CFP: Social Justice & American Literature
We seek essays of 5,000 to 6,000 words for an anthology that explores American literature through the lens of social justice. The volume will become a part of a popular literary series published by a major press.
We understand the term “social justice” to refer typically to the advancement of human rights—whether social, racial/cultural, economic, political, or many others besides—and are seeking essays that examine these advancements, or the lack thereof, through American literature. Many American writers have pursued themes of personal and community liberation from oppressive cultural forces. We seek criticism of important writers who have written movingly of their attempts to escape persecution by myriad forces, such as religious indoctrination from family and community; the pervasive, quasi-official heteronormativity supported by standard American culture; the solid, Midwestern American mantras of progress and optimism; or, the lamentable ignorance bred of poverty and isolation. Any American writings, and the authors who penned them, that embrace these or similar themes are well within the range of our interest.
“We, the people,” have long been told that, as John Winthrop put it before the country even existed in his 1630 sermon, “A Modell of Christian Charity”, the United States of America is as a “Shining City Upon a Hill[S1] ”. While this colonialist perspective completely ignores the original inhabitants of this North American landmass, this idea nevertheless pervades both America’s history and present. Sometimes, even, this idea has been used to uplift peoples and make true social justice progress. Yet, this idea has just as often been used in the name of fear and provincialism and bigotry in order to squash progress, enslave peoples, and hinder all manner of advancement. This bipolar American personality, if you will, this bifurcated tension, has long been at the intersection of great American writing and attempts at social justice progress across a range of issues.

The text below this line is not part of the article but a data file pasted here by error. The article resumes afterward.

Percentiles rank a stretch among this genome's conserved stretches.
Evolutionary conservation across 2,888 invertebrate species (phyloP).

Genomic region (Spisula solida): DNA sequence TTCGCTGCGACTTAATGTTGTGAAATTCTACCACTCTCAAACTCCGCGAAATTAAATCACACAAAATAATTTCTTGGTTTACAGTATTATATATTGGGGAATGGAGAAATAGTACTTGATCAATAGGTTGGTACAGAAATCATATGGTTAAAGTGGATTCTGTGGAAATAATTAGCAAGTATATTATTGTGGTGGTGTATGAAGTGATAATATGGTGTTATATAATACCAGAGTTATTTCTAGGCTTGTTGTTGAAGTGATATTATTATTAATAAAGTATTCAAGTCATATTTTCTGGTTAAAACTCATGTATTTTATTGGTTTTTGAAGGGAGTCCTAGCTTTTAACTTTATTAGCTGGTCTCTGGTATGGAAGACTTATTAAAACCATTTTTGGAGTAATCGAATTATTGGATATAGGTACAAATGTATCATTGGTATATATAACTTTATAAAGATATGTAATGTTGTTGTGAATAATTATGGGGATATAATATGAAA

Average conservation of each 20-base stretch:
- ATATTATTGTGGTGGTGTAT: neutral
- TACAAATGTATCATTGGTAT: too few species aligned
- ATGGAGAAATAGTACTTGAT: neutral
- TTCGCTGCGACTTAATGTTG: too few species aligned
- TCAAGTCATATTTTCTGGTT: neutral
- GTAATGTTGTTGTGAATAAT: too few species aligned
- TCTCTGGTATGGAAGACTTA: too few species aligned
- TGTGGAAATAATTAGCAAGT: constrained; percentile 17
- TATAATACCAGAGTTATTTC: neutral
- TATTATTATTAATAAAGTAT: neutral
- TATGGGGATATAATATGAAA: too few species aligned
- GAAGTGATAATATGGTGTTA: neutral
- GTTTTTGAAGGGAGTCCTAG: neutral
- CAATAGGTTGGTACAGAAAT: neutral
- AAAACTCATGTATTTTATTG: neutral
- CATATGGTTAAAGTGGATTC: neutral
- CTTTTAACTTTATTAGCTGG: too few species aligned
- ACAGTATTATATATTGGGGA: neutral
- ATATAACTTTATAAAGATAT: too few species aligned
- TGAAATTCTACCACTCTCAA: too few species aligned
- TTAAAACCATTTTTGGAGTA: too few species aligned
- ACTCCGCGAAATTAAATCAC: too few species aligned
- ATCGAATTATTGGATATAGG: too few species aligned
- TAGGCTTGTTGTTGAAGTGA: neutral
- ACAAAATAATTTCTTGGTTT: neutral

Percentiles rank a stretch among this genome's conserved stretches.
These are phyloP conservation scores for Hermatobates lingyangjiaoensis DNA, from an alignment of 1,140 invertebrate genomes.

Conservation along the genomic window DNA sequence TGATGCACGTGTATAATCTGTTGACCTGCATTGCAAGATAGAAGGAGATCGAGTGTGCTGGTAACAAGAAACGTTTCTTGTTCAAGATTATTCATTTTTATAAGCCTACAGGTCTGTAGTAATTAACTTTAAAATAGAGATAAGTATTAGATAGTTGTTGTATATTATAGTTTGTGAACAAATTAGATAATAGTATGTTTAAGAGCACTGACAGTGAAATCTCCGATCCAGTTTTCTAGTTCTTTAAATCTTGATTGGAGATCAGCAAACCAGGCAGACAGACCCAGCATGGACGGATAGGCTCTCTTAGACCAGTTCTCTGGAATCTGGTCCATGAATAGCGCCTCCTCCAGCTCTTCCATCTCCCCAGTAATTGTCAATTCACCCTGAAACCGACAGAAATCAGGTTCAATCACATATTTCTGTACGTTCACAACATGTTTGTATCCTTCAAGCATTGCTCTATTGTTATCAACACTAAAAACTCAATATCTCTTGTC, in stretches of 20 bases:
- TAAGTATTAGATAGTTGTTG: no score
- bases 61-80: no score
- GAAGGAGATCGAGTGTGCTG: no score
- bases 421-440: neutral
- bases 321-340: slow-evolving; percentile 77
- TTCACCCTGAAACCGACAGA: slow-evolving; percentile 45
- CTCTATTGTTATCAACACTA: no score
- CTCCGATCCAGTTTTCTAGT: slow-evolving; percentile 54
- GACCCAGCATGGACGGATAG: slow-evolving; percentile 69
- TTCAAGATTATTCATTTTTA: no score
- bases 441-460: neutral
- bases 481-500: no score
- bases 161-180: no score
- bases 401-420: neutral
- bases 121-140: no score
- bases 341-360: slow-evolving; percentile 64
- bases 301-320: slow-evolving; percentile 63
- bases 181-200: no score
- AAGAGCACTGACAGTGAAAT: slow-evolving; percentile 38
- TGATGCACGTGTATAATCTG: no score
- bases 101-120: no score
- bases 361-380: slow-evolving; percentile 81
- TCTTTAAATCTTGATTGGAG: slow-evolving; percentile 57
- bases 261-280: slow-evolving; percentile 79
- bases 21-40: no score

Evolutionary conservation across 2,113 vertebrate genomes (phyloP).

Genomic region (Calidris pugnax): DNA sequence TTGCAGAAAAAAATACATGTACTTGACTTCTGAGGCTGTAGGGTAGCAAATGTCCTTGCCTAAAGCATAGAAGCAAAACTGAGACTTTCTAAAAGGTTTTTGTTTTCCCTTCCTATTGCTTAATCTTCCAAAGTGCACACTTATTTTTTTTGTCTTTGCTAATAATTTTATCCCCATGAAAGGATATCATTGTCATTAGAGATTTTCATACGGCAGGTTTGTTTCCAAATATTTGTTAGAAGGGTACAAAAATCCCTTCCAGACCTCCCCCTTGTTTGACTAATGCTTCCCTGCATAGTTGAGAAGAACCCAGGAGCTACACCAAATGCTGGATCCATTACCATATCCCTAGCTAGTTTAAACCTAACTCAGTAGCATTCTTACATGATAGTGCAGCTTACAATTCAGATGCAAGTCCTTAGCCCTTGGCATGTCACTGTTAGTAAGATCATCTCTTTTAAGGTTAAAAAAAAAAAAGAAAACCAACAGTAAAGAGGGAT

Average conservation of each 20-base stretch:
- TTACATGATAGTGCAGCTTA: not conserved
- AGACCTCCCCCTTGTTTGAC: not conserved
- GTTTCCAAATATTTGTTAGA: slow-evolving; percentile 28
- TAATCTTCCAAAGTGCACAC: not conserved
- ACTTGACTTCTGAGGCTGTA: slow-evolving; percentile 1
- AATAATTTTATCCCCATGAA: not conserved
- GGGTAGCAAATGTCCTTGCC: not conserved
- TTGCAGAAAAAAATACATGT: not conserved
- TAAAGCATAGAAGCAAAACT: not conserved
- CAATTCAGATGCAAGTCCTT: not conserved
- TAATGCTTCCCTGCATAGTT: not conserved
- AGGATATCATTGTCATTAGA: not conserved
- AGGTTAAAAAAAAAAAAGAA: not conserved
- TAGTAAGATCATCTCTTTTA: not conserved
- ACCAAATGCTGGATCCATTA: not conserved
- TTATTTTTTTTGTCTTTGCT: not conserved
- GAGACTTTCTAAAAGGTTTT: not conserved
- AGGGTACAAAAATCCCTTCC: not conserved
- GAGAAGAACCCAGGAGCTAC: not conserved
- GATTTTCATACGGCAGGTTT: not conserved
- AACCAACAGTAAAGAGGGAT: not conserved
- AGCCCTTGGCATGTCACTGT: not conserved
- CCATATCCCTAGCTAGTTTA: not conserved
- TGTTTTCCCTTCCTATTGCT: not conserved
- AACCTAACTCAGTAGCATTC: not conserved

The United States has long been both a refuge for people and writers from many countries and, as a country, a strife-torn nation which has subjugated and oppressed many of its own residents. Thus, in our view, the phrase “social justice” involves not just American-born writers, but also those who have come to this country seeking a better life. Writers could include Harper Lee, William Faulkner, John Steinbeck, Ralph Ellison, Richard Wright, James Baldwin, Toni Morrison, Kurt Vonnegut, Alice Walker, Willa Cather, Edith Wharton, Cormac McCarthy, William S. Burroughs, Jack Kerouac, Allen Ginsburg, Walt Whitman, Zora Neale Hurston, Carson McCullers, J.D. Salinger, Upton Sinclair, Nathanael West, John Hersey, John Updike, Philip Roth, Amy Tam, Sandra Cisneros, Nella Larsen, Sinclair Lewis, Charles Bukowski, Octavia E. Butler, Tomás Rivera, Pat Conroy, Dorothy Canfield Fisher, Gwendolyn Brooks, Elizabeth Hardwick, Tennessee Williams, Arthur Miller, Lorraine Hansberry, August Wilson, Tony Kushner, Amiri Baraka, Langston Hughes, Wendy Wasserstein, Anna Deavere Smith, Sylvia Plath, Louise Erdrich, Maya Angelou, Adrienne Rich, Julia Alvarez, Esmeralda Santiago, Luis Alberto Urrea, Rigoberto González, Rudolfo Anaya, Justin Torres, Jhumpa Lahiri, Maxine Hong Kingston, Porochista Khakpour, Chang-rae Lee, Viet Thanh Nguyen, Khaled Hosseini, Vu Tran, Bharati Mukherjee, Ta-Nehisi Coates, W.E.B. DuBois, Alex Haley, Saul Bellow, Gertrude Stein, Art Spiegelman, Tillie Olsen, Judy Blume, and many, many, many others. Of course, this is necessarily a partial list and we urge you to consider other relevant, well-known American writers who have made their voices known through their writing of social justice.
In line with the expectations of the Critical Insights (Salem Press) series, we seek essays that:
- Provide undergraduate and advanced high school students with a comprehensive introduction to works and aspects of American writers whose work and/or lives explored social justice and that they are likely to encounter, discuss, and study in their classrooms;
- Help students build a foundation for studying the works and aspects in greater depth by introducing them to key concepts, contexts, critical approaches, and critical vocabulary found in the scholarship relating to social justice and American literature.